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In the past 10–15 years, the government of China has made various efforts in tackling excessive antibiotics use. Yet, little is known about their effects at rural primary care settings. This study aimed to determine the impact of government policies and the COVID-19 pandemic on antibiotic prescribing practices at such settings utilizing data from separate studies carried out pre- and during the pandemic, in 2016 and 2021 in Anhui province, China, using identical sampling and survey approaches. Data on antibiotics prescribed, diagnosis, socio-demographic, etc., were obtained through non-participative observation and a structured exit survey. Data analysis comprised mainly descriptive comparisons of 1153 and 762 patients with respiratory infections recruited in 2016 and 2021, respectively. The overall antibiotics prescription rate decreased from 89.6% in 2016 to 69.1% in 2021, and the proportion of prescriptions for two or more classes of antibiotics was estimated as 35.9% in 2016 and 11.0% in 2021. There was a statistically significant decrease in the number of days from symptom onset to clinic visits between the year groups. In conclusion, measures to constrain excessive prescription of antibiotics have led to some improvements at the rural primary care level, and the COVID-19 pandemic has had varying effects on antibiotic use.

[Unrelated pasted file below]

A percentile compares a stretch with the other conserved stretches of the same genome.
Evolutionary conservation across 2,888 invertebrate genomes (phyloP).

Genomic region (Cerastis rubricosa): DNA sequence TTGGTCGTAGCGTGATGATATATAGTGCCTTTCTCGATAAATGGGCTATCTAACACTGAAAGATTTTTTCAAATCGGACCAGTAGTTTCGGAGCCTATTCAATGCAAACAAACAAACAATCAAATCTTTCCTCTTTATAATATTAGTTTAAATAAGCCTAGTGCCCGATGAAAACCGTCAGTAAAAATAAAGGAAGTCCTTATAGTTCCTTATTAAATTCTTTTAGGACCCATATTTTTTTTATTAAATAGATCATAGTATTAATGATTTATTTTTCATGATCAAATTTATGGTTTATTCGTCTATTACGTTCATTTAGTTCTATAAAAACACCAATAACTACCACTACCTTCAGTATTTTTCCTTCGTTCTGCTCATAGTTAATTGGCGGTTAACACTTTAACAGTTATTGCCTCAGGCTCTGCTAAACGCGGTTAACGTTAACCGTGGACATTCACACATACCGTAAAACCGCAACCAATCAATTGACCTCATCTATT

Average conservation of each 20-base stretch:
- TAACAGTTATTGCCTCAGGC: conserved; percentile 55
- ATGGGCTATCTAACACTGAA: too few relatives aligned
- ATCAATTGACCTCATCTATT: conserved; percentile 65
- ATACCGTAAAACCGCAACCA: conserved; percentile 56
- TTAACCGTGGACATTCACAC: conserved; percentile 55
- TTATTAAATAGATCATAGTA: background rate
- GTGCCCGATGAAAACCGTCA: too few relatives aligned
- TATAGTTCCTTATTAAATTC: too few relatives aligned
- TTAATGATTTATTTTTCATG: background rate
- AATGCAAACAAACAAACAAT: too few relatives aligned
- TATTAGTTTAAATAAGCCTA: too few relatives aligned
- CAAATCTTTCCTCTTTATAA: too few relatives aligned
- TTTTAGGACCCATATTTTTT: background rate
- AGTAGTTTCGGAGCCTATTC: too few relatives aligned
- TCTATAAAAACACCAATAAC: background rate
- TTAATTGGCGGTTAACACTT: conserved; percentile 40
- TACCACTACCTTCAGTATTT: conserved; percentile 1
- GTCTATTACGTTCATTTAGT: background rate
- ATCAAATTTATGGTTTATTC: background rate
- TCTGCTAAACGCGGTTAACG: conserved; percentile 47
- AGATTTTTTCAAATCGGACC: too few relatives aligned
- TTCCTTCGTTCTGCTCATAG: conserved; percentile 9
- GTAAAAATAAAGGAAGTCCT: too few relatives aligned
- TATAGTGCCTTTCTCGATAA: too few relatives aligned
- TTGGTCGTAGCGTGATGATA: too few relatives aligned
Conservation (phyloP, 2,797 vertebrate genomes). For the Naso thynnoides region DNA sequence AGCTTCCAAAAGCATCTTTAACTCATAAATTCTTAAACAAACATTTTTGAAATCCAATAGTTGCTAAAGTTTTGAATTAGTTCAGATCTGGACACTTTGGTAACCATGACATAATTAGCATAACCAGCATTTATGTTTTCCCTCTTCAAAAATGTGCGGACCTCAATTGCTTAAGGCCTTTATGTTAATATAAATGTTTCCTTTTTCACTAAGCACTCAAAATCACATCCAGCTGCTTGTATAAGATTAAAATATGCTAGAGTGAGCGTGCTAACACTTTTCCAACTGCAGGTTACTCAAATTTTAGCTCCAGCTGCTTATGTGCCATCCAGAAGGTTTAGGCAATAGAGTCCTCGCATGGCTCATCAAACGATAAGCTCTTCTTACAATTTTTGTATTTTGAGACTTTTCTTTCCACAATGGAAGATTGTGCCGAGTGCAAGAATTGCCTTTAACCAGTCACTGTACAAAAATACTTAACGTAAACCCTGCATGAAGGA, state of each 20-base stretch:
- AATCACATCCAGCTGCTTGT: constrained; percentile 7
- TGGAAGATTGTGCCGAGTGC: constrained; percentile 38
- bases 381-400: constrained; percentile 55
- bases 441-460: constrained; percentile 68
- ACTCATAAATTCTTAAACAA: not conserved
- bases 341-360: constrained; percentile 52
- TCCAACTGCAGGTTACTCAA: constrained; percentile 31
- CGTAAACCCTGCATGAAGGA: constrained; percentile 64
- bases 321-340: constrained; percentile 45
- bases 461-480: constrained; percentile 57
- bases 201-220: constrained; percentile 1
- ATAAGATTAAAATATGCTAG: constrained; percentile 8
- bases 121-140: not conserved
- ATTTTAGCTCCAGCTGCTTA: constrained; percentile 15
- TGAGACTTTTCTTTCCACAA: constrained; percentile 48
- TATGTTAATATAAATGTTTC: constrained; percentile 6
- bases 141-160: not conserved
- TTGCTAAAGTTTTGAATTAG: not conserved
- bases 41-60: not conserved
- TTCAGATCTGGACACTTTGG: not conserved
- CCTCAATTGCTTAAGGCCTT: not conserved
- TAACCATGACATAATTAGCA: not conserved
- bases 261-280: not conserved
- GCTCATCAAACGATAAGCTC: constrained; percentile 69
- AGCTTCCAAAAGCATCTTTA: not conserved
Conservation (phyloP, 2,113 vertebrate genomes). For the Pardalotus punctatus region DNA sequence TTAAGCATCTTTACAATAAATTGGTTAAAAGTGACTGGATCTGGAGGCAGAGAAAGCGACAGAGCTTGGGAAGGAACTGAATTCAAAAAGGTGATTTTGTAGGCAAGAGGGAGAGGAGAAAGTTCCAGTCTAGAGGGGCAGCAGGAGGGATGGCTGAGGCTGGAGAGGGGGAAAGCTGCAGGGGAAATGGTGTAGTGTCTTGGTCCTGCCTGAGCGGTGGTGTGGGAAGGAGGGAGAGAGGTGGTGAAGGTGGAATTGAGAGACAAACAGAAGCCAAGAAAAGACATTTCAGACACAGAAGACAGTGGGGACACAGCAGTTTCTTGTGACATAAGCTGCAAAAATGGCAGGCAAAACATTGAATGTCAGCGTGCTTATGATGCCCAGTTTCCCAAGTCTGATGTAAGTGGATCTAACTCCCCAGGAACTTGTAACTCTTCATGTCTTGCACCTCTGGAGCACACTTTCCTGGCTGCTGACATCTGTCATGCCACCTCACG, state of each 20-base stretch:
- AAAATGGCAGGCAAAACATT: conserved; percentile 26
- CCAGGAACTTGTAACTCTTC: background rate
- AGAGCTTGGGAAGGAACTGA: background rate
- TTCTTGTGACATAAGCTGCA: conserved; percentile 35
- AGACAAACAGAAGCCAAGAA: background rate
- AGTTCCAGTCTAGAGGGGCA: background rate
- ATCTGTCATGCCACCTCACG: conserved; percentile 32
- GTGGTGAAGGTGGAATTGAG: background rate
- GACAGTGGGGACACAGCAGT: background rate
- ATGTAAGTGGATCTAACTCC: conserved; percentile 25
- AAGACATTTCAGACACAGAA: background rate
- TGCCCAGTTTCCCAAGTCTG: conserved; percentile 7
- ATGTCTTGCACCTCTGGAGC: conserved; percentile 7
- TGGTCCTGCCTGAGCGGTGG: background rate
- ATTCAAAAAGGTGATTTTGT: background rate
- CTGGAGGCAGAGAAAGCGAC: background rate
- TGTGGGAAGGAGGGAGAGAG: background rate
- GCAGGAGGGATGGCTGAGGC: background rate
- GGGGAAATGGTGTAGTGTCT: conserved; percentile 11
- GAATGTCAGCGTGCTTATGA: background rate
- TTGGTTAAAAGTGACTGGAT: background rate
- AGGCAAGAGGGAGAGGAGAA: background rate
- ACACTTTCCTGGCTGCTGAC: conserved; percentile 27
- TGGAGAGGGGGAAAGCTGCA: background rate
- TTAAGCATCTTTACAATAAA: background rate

This study seeks to identify healthcare utilization patterns following symptomatic respiratory tract infections (RTIs) and the variables that may influence these patterns.
RTIs are responsible for the bulk of the primary healthcare burden worldwide. Yet, the use of health services for RTIs displays great discrepancies between populations. This research examines the influence of social demographics, economic factors, and accessibility on healthcare utilization following RTIs.
Structured interviews were administered by trained physicians at the households of informants selected by cluster randomization. Descriptive and multivariate binary logistic regression analysis was performed to assess healthcare utilization and associated independent variables.
A total of 60 678 informants completed the interviews. Of the 2.9% informants exhibiting upper RTIs, 69.5–73.9% sought clinical care. Healthcare utilization rates for common cold, influenza, nine acute upper RTIs, and overall RTIs demonstrate statistically significant associations with the variables of age, type of residence, employment, medical insurance, annual food expenditure, distance to medical facilities, and others. The odds ratios for healthcare utilization rates varied substantially, ranging from 0.026 to 9.364. More than 69% of informants with RTIs sought clinical interventions. These findings signify a marked issue with the large amount of healthcare for self-limited RTIs.
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